Big bellies, big problems
By Liz Montes
In the recent journal of Hypertension, an interesting study was completed on how men handle large bellies. Bottom line of the study was simple; any extra body fat accumulated around the middle begins to be too much to handle as you near middle age.
Before the age of 50 men are able to maintain more flexibility of the arteries even though they had 25 percent more body fat. At age 50 this begins to change rapidly. Some time after that age, give or take a few years, the arteries begin to change and are no longer able to maintain that flexibility if they are still carrying a belly load. Younger men seem to be able to. Arteries no longer are willing to adapt and become increasingly stiff. Artery stiffness apparently is one of the early signs of heart disease.
Although the study involved men, the same applies to all of us. We all have what are called elastin fibers that keep the blood vessels stretched. Excess fat produces chemicals that damage those fibers. The fatter you are at a younger age, the more time you’ve had to begin to cause damage to the blood vessels. So, if you’ve been carrying that spare tire around your middle for years, the harmful effects on your heart begin to manifest when you reach middle age.
Heart failure and excess weight have long had the relationship of being a cause for heart failure. And now Swedish scientists confirm this in a recent study published in PLOS Medicine. This Swedish gene study of 200,000 people revealed the cause and effect relationship between being obese or overweight and heart failure. Interestingly, the study went on to also include some other side effects on our other major organs from being fat other than heart failure.
Here is a list of some of the more serious side effects:
Non-alcoholic fatty liver disease: This common liver disease is caused by the accumulation of fat in the liver. This type of disease affects up to 24 percent of the general population and can lead to cirrhosis and liver cancer.
Belly fat, insulin and Type-2-diabetes: The study found an even greater connection between diabetes and fat than previously known. Higher BMI’s (body mass index) had an increased risk of diabetes. Obesity causes insulin levels to spike, which increases the risk of diabetes, according to the PLOS study. Bottom line, belly fat can lead to insulin resistance, which causes large fluctuations in blood sugar.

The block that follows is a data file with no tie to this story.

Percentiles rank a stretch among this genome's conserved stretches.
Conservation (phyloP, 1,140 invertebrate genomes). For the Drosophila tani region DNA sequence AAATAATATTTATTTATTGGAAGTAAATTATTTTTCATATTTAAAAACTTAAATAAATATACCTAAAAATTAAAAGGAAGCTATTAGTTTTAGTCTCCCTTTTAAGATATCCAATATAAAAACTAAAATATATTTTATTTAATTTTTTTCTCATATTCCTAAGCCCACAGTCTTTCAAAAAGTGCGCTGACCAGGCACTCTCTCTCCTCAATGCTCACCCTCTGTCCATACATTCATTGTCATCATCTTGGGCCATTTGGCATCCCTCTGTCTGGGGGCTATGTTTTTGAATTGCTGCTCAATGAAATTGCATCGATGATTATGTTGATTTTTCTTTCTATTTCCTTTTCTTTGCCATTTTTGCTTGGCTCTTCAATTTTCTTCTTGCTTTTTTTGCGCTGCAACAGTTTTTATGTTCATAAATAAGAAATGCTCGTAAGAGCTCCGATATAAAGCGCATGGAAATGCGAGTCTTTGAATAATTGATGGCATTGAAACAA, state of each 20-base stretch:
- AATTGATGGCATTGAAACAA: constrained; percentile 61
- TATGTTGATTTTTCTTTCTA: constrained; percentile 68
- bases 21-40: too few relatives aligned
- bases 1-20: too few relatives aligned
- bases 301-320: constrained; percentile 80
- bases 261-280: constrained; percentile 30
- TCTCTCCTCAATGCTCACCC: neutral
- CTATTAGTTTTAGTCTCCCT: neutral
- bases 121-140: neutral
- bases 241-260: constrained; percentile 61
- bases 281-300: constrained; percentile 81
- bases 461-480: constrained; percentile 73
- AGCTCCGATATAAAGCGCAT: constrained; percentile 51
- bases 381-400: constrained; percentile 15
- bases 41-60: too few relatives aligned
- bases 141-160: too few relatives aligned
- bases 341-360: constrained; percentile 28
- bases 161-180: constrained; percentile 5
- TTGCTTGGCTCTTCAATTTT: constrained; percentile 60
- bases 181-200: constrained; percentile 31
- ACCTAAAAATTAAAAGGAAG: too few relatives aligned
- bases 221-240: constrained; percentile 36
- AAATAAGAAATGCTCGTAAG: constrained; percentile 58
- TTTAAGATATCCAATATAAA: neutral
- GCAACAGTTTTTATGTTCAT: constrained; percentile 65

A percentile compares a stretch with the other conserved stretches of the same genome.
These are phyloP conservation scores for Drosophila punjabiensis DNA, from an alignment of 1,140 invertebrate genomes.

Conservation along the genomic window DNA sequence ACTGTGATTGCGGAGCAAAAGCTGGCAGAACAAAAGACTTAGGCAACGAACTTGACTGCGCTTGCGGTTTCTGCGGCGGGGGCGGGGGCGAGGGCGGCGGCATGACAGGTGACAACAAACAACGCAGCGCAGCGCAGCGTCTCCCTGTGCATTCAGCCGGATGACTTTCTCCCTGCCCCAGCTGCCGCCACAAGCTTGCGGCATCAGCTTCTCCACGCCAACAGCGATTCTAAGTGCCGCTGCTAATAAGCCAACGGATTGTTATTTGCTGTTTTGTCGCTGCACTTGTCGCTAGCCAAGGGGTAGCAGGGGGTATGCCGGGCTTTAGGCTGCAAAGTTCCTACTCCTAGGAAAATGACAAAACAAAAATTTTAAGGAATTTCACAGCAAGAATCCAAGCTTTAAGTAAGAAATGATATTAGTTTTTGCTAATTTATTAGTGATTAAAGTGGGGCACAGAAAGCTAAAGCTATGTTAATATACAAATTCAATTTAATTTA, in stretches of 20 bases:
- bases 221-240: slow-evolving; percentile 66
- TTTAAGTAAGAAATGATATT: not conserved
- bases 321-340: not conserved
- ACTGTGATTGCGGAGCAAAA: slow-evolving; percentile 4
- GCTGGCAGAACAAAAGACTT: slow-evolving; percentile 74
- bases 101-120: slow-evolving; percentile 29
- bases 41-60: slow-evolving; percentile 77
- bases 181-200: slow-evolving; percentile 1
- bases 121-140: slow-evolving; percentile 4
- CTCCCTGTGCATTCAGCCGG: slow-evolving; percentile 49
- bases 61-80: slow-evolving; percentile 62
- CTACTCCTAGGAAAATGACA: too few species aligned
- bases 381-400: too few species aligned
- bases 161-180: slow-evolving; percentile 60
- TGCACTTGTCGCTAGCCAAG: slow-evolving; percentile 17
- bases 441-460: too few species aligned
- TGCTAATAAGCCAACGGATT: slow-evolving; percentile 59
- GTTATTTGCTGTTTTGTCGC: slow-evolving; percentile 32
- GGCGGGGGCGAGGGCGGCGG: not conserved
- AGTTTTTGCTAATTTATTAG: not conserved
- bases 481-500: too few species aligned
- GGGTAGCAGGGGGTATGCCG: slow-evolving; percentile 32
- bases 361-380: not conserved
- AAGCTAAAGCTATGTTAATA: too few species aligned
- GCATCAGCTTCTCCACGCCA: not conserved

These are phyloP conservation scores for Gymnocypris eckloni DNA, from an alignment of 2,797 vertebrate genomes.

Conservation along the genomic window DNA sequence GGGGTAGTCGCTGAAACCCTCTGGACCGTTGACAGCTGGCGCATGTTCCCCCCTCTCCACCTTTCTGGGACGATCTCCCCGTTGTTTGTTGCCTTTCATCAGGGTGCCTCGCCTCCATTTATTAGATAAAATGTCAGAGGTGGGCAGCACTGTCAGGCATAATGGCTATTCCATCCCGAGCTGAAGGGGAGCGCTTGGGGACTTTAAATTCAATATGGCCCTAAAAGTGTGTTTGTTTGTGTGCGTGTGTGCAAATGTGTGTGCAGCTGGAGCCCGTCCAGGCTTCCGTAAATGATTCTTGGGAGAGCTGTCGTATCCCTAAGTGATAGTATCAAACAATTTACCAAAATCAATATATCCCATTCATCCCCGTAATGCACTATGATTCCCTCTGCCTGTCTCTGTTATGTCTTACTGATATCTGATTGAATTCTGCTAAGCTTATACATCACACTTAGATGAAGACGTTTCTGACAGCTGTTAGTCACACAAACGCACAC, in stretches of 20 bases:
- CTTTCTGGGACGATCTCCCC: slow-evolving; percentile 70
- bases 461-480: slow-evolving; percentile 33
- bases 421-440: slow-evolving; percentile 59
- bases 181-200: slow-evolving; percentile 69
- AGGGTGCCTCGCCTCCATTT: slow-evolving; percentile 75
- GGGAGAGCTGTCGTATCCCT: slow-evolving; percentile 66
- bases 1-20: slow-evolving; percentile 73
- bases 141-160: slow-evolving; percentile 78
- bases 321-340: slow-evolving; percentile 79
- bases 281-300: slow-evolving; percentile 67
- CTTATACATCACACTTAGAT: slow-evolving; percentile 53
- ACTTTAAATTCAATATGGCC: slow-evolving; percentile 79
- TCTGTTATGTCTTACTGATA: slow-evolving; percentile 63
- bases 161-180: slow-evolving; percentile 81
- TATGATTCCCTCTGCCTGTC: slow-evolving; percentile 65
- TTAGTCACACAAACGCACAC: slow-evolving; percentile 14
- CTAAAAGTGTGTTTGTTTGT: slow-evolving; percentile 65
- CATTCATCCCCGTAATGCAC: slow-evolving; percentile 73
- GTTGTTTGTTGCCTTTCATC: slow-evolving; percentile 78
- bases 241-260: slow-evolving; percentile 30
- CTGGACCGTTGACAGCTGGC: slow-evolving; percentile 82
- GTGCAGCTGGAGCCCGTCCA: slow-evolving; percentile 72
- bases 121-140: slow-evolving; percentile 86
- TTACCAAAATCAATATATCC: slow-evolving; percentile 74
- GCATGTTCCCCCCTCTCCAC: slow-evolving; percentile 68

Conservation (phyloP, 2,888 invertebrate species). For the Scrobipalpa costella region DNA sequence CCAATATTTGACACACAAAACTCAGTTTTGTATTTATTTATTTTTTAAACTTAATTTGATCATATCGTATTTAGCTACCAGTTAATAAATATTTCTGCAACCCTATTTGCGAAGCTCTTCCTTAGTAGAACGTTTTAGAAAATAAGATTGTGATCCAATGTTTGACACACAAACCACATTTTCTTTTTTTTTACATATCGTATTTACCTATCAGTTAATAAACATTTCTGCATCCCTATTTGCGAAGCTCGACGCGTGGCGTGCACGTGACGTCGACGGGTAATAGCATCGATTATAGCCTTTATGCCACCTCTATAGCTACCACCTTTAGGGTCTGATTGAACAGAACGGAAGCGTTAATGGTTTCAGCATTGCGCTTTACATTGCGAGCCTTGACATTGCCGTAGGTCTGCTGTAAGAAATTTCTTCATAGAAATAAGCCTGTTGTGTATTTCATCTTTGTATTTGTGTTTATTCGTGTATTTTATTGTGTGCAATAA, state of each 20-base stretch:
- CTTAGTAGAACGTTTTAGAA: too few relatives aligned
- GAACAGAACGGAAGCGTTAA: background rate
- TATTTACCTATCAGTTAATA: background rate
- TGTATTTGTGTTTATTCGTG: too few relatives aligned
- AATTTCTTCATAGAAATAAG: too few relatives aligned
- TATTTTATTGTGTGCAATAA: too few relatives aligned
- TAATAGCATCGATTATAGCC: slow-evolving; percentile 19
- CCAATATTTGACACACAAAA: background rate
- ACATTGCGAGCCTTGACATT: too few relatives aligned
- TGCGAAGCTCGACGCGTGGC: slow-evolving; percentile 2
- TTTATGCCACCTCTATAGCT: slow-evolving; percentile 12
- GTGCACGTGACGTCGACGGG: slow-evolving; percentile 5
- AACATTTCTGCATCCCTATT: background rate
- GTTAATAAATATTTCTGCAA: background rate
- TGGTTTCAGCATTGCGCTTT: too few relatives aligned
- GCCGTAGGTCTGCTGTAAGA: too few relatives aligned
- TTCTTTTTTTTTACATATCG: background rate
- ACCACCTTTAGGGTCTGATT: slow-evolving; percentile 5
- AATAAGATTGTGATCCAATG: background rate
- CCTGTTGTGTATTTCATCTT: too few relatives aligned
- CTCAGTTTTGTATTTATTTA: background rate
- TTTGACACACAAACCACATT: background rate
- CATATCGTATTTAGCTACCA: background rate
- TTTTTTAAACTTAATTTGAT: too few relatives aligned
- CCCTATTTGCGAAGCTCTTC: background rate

High blood pressure and fat in the arteries: Given that fat can cause heart failure, it isn’t a stretch to learn that fat is linked to high blood pressure. Fatty foods are also linked to high blood pressure because they contribute to a narrowing of the arteries.
Kidney disease: Fat around the kidneys is a good thing — sometimes. Adipose tissue encapsulates the kidneys for protection and “holds them,” but excess fat increases the risk of kidney disease. Kidney disease is responsible for 31.1 percent of premature deaths among people with type 2 diabetes.
Breast Cancer, Fat and Estrogen: After menopause, most women’s estrogen production comes from fat tissue rather than her ovaries. If a woman is overweight and has excess fat tissue, she will have higher levels of estrogen, which fuels the growth of breast and uterine tumors.
Sleep apnea and sleep disorders: Being overweight is linked to snoring and sleep deprivation. Higher BMI’s have been linked to serious sleep disorders and can raise your mortality risk.
These side effects are all scary to imagine. And, many of these things you probably already know. However, with all the information there is on obesity and the dangers of being overweight, it has not sunk in for many people. You too, I’m sure, see the evidence all around us; people are not taking this seriously. We must begin to do this for ourselves, our families and our communities. Can the healthcare system handle the onslaught of so many people with weight-related diseases? The solutions are not easy but attainable for most all of us; diet and exercise! Begin with a walk.